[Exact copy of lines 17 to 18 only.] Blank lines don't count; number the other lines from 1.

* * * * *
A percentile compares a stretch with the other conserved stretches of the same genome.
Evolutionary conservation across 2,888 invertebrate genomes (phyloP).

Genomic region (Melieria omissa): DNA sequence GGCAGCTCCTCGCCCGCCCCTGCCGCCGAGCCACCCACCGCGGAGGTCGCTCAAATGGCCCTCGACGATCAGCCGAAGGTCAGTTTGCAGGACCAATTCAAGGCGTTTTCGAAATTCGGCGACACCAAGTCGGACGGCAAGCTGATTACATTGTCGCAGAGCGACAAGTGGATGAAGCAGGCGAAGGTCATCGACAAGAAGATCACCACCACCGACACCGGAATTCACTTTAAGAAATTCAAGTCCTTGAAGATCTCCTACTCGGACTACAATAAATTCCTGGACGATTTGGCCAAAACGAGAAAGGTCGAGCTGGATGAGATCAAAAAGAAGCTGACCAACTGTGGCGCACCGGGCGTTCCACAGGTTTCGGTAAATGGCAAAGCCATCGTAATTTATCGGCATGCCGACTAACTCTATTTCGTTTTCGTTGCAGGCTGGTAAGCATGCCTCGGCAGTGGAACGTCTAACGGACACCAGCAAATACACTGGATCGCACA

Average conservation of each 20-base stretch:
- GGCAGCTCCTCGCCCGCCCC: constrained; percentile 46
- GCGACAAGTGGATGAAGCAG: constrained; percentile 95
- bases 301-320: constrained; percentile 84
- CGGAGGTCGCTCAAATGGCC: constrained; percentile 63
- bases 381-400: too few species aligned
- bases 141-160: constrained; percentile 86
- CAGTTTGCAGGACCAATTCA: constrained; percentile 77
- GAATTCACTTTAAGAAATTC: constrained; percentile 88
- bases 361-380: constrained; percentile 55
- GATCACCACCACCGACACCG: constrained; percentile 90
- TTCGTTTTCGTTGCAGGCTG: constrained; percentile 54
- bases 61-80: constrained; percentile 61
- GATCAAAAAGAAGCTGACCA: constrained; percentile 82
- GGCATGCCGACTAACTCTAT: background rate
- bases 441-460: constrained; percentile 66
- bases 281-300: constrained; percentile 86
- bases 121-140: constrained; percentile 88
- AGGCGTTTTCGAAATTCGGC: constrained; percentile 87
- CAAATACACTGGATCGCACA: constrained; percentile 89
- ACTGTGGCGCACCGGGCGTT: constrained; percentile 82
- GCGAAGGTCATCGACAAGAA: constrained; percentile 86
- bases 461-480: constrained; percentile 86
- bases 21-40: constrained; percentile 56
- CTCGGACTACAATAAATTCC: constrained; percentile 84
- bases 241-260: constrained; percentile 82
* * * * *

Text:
- GATCAAAAAGAAGCTGACCA: constrained; percentile 82
- GGCATGCCGACTAACTCTAT: background rate